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[Page 445]


Morrison's low political profile had advantages. He maintained contacts in the conservative establishment, particularly within sporting groups and the hierarchy of the  Daily. By assessing the mood of our opponents, he could suggest appropriate means of dealing with them.

We continued to obtain results from the university sampling of the electorate. A friendly academic attended policy committee meetings to interpret this data. He and Morrison often had heated arguments on the relative importance of issues, and what we should do about them.

Rod Power, an irrelevant devil's advocate, would interject, and try to find faults with each proposition. John Coombs QC, recruited for his legal expertise and debating skills, would sit and listen, and then provide us with a summing-up of the arguments. Alf Thorpe gave us the view from the Corso and kept an eye on finance. Sid Payne, long time secretary of Manly ALP, was an old fox who advised on political manouvers. Joan Byrne, a radical feminist, contributed ideas on womens' issues. Willie was minutes secretary, and I chaired the committee.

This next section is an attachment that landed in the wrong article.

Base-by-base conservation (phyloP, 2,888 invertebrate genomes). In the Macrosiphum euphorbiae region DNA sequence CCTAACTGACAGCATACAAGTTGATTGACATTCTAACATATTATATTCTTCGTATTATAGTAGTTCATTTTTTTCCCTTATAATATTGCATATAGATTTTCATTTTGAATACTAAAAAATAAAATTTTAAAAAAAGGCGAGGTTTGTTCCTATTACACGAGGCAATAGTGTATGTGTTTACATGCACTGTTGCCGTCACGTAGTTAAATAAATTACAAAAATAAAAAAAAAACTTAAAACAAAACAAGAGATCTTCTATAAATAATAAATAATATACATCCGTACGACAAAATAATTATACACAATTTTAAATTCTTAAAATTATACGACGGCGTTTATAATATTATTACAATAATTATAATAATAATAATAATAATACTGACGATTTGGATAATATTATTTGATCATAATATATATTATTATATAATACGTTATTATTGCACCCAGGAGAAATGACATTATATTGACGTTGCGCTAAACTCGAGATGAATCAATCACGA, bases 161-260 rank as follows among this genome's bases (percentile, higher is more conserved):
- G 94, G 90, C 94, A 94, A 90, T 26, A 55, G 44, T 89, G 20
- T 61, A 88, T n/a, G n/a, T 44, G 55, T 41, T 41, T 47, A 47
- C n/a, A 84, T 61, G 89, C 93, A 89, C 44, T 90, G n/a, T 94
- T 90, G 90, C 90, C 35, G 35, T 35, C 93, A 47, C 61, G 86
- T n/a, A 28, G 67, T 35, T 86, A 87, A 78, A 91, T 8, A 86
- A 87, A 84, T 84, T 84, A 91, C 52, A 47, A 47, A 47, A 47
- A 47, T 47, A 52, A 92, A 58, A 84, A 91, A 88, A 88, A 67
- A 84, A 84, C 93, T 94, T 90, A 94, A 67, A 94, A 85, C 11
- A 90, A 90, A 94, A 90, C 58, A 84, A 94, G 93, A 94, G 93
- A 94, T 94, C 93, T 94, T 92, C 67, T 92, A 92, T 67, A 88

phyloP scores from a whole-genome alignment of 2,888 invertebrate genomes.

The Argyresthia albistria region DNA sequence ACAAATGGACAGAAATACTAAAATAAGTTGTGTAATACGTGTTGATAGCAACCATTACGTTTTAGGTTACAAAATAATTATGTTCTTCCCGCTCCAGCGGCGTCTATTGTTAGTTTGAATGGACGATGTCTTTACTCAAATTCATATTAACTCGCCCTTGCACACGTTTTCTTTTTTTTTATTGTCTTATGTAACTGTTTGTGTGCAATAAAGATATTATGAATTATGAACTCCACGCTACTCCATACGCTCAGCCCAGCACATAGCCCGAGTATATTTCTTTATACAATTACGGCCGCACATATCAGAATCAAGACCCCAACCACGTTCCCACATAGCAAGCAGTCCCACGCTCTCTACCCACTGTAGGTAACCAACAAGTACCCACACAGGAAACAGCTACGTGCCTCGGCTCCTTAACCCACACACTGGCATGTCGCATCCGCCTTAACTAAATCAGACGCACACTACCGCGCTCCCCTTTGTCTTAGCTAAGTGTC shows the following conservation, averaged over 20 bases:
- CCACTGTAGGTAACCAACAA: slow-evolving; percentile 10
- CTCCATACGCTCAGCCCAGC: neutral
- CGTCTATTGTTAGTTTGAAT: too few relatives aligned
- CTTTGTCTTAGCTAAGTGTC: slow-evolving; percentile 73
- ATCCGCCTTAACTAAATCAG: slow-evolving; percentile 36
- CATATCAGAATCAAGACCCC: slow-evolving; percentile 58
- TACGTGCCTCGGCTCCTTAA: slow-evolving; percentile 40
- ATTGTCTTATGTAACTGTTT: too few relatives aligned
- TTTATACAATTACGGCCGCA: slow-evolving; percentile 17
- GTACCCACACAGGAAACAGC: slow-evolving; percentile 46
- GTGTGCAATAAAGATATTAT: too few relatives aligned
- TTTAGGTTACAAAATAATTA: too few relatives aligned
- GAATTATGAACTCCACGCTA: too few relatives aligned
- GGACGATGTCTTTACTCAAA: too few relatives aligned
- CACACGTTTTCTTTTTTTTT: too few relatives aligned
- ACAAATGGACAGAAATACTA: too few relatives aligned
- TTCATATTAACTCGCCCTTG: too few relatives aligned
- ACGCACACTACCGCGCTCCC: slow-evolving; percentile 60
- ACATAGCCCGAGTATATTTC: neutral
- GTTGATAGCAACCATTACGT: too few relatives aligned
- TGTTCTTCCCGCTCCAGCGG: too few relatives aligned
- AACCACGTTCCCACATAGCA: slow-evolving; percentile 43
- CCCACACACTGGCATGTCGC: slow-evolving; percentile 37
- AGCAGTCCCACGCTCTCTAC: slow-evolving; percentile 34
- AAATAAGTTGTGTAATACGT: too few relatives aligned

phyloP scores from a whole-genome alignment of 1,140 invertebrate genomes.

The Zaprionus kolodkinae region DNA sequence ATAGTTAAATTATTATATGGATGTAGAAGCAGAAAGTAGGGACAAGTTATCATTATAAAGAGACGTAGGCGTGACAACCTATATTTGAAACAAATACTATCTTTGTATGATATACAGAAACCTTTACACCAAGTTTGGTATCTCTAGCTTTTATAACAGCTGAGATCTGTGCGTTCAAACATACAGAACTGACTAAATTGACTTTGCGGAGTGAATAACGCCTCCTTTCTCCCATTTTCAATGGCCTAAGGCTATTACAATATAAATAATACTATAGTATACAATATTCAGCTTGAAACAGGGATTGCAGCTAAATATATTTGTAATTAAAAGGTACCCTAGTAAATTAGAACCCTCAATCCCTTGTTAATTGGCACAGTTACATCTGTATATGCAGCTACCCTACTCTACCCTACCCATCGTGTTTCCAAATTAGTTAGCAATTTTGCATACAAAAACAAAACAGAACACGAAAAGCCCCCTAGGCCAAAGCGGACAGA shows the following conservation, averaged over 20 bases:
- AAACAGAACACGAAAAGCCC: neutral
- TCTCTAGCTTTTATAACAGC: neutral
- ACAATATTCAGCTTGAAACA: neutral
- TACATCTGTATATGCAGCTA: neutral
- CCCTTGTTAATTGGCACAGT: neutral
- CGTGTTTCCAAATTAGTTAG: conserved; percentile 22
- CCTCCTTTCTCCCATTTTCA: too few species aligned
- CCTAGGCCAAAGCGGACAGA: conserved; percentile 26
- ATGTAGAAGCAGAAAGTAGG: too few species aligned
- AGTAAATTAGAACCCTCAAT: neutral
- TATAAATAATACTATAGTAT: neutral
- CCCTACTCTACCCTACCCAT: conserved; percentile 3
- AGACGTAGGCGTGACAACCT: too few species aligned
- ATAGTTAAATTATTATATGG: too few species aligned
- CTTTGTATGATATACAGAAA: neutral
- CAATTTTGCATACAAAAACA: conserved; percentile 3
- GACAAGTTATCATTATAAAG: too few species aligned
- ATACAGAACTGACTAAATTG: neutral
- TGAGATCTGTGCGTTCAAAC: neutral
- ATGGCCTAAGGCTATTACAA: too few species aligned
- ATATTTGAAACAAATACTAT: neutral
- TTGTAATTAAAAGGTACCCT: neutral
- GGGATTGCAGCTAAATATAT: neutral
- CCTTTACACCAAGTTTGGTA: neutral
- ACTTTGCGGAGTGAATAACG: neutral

I tired to encourage a vigorous informal debate. Every member of the policy committee had to be prepared to justify their arguments. Any advice or criticism was welcome, but in the end the decisions and the responsibility had to be mine alone.  


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